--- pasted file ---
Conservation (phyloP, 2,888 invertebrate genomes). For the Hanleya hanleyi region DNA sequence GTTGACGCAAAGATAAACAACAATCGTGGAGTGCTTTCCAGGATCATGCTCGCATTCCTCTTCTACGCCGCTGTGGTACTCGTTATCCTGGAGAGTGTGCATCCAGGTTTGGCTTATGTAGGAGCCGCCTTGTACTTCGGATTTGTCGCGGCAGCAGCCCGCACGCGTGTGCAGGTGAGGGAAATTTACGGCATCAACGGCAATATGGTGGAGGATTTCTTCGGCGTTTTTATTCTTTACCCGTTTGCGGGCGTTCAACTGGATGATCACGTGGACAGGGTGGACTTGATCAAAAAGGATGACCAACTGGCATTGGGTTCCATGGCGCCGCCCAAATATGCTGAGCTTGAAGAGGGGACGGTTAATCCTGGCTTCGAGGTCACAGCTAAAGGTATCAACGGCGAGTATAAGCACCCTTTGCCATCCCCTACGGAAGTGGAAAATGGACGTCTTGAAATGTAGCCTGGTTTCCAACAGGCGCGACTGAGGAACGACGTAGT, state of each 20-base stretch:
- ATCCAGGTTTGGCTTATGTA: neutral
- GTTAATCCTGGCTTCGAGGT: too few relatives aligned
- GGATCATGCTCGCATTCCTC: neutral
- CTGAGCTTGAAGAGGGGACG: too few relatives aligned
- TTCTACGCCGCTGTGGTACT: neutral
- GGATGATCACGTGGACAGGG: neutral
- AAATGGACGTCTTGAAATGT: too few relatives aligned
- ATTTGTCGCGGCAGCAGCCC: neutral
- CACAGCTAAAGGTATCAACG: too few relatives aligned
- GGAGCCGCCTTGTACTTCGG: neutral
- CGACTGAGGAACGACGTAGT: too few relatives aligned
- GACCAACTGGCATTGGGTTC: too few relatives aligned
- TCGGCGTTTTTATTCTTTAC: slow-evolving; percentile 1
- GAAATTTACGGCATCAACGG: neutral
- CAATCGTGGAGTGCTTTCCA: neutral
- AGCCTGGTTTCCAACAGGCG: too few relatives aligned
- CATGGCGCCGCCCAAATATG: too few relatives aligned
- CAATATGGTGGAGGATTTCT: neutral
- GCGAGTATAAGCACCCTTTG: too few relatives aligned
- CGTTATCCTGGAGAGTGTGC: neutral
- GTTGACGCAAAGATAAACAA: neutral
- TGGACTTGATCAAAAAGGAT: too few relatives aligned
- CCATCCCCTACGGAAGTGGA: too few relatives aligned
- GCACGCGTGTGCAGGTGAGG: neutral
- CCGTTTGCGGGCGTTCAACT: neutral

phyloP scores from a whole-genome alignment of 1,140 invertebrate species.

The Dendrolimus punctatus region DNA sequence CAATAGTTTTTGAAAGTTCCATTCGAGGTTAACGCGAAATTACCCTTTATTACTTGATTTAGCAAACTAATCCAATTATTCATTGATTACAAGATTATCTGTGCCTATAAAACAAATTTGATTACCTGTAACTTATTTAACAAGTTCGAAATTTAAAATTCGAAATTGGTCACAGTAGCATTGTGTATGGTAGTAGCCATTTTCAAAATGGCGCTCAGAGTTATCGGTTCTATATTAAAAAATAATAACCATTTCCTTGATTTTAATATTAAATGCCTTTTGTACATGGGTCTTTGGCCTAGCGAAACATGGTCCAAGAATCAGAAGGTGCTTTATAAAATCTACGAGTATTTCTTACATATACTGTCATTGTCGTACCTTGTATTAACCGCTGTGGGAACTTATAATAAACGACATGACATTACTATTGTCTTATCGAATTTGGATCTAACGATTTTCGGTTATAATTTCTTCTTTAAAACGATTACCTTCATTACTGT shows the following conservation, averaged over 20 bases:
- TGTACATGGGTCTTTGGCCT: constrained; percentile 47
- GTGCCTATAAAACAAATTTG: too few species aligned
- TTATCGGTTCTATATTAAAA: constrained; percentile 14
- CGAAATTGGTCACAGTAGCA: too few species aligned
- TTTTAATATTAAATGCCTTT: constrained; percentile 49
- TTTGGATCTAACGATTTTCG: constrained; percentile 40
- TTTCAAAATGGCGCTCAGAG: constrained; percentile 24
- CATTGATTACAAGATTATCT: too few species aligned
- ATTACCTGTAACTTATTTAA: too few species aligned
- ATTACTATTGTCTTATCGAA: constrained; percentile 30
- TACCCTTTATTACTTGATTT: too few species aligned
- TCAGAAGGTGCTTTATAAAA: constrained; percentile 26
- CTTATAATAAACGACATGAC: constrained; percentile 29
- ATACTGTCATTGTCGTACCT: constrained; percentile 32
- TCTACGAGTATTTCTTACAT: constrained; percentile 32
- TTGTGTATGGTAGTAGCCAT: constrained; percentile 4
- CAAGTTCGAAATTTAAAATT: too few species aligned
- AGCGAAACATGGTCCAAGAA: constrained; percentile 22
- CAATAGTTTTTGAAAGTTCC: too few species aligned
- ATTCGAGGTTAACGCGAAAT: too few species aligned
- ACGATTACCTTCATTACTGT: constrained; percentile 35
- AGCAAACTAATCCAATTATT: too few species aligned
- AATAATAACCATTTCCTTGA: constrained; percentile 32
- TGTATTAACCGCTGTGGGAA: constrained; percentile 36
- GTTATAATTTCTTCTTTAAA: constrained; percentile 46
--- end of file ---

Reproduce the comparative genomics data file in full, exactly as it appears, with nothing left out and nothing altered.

Conservation (phyloP, 2,888 invertebrate genomes). For the Hanleya hanleyi region DNA sequence GTTGACGCAAAGATAAACAACAATCGTGGAGTGCTTTCCAGGATCATGCTCGCATTCCTCTTCTACGCCGCTGTGGTACTCGTTATCCTGGAGAGTGTGCATCCAGGTTTGGCTTATGTAGGAGCCGCCTTGTACTTCGGATTTGTCGCGGCAGCAGCCCGCACGCGTGTGCAGGTGAGGGAAATTTACGGCATCAACGGCAATATGGTGGAGGATTTCTTCGGCGTTTTTATTCTTTACCCGTTTGCGGGCGTTCAACTGGATGATCACGTGGACAGGGTGGACTTGATCAAAAAGGATGACCAACTGGCATTGGGTTCCATGGCGCCGCCCAAATATGCTGAGCTTGAAGAGGGGACGGTTAATCCTGGCTTCGAGGTCACAGCTAAAGGTATCAACGGCGAGTATAAGCACCCTTTGCCATCCCCTACGGAAGTGGAAAATGGACGTCTTGAAATGTAGCCTGGTTTCCAACAGGCGCGACTGAGGAACGACGTAGT, state of each 20-base stretch:
- ATCCAGGTTTGGCTTATGTA: neutral
- GTTAATCCTGGCTTCGAGGT: too few relatives aligned
- GGATCATGCTCGCATTCCTC: neutral
- CTGAGCTTGAAGAGGGGACG: too few relatives aligned
- TTCTACGCCGCTGTGGTACT: neutral
- GGATGATCACGTGGACAGGG: neutral
- AAATGGACGTCTTGAAATGT: too few relatives aligned
- ATTTGTCGCGGCAGCAGCCC: neutral
- CACAGCTAAAGGTATCAACG: too few relatives aligned
- GGAGCCGCCTTGTACTTCGG: neutral
- CGACTGAGGAACGACGTAGT: too few relatives aligned
- GACCAACTGGCATTGGGTTC: too few relatives aligned
- TCGGCGTTTTTATTCTTTAC: slow-evolving; percentile 1
- GAAATTTACGGCATCAACGG: neutral
- CAATCGTGGAGTGCTTTCCA: neutral
- AGCCTGGTTTCCAACAGGCG: too few relatives aligned
- CATGGCGCCGCCCAAATATG: too few relatives aligned
- CAATATGGTGGAGGATTTCT: neutral
- GCGAGTATAAGCACCCTTTG: too few relatives aligned
- CGTTATCCTGGAGAGTGTGC: neutral
- GTTGACGCAAAGATAAACAA: neutral
- TGGACTTGATCAAAAAGGAT: too few relatives aligned
- CCATCCCCTACGGAAGTGGA: too few relatives aligned
- GCACGCGTGTGCAGGTGAGG: neutral
- CCGTTTGCGGGCGTTCAACT: neutral

phyloP scores from a whole-genome alignment of 1,140 invertebrate species.

The Dendrolimus punctatus region DNA sequence CAATAGTTTTTGAAAGTTCCATTCGAGGTTAACGCGAAATTACCCTTTATTACTTGATTTAGCAAACTAATCCAATTATTCATTGATTACAAGATTATCTGTGCCTATAAAACAAATTTGATTACCTGTAACTTATTTAACAAGTTCGAAATTTAAAATTCGAAATTGGTCACAGTAGCATTGTGTATGGTAGTAGCCATTTTCAAAATGGCGCTCAGAGTTATCGGTTCTATATTAAAAAATAATAACCATTTCCTTGATTTTAATATTAAATGCCTTTTGTACATGGGTCTTTGGCCTAGCGAAACATGGTCCAAGAATCAGAAGGTGCTTTATAAAATCTACGAGTATTTCTTACATATACTGTCATTGTCGTACCTTGTATTAACCGCTGTGGGAACTTATAATAAACGACATGACATTACTATTGTCTTATCGAATTTGGATCTAACGATTTTCGGTTATAATTTCTTCTTTAAAACGATTACCTTCATTACTGT shows the following conservation, averaged over 20 bases:
- TGTACATGGGTCTTTGGCCT: constrained; percentile 47
- GTGCCTATAAAACAAATTTG: too few species aligned
- TTATCGGTTCTATATTAAAA: constrained; percentile 14
- CGAAATTGGTCACAGTAGCA: too few species aligned
- TTTTAATATTAAATGCCTTT: constrained; percentile 49
- TTTGGATCTAACGATTTTCG: constrained; percentile 40
- TTTCAAAATGGCGCTCAGAG: constrained; percentile 24
- CATTGATTACAAGATTATCT: too few species aligned
- ATTACCTGTAACTTATTTAA: too few species aligned
- ATTACTATTGTCTTATCGAA: constrained; percentile 30
- TACCCTTTATTACTTGATTT: too few species aligned
- TCAGAAGGTGCTTTATAAAA: constrained; percentile 26
- CTTATAATAAACGACATGAC: constrained; percentile 29
- ATACTGTCATTGTCGTACCT: constrained; percentile 32
- TCTACGAGTATTTCTTACAT: constrained; percentile 32
- TTGTGTATGGTAGTAGCCAT: constrained; percentile 4
- CAAGTTCGAAATTTAAAATT: too few species aligned
- AGCGAAACATGGTCCAAGAA: constrained; percentile 22
- CAATAGTTTTTGAAAGTTCC: too few species aligned
- ATTCGAGGTTAACGCGAAAT: too few species aligned
- ACGATTACCTTCATTACTGT: constrained; percentile 35
- AGCAAACTAATCCAATTATT: too few species aligned
- AATAATAACCATTTCCTTGA: constrained; percentile 32
- TGTATTAACCGCTGTGGGAA: constrained; percentile 36
- GTTATAATTTCTTCTTTAAA: constrained; percentile 46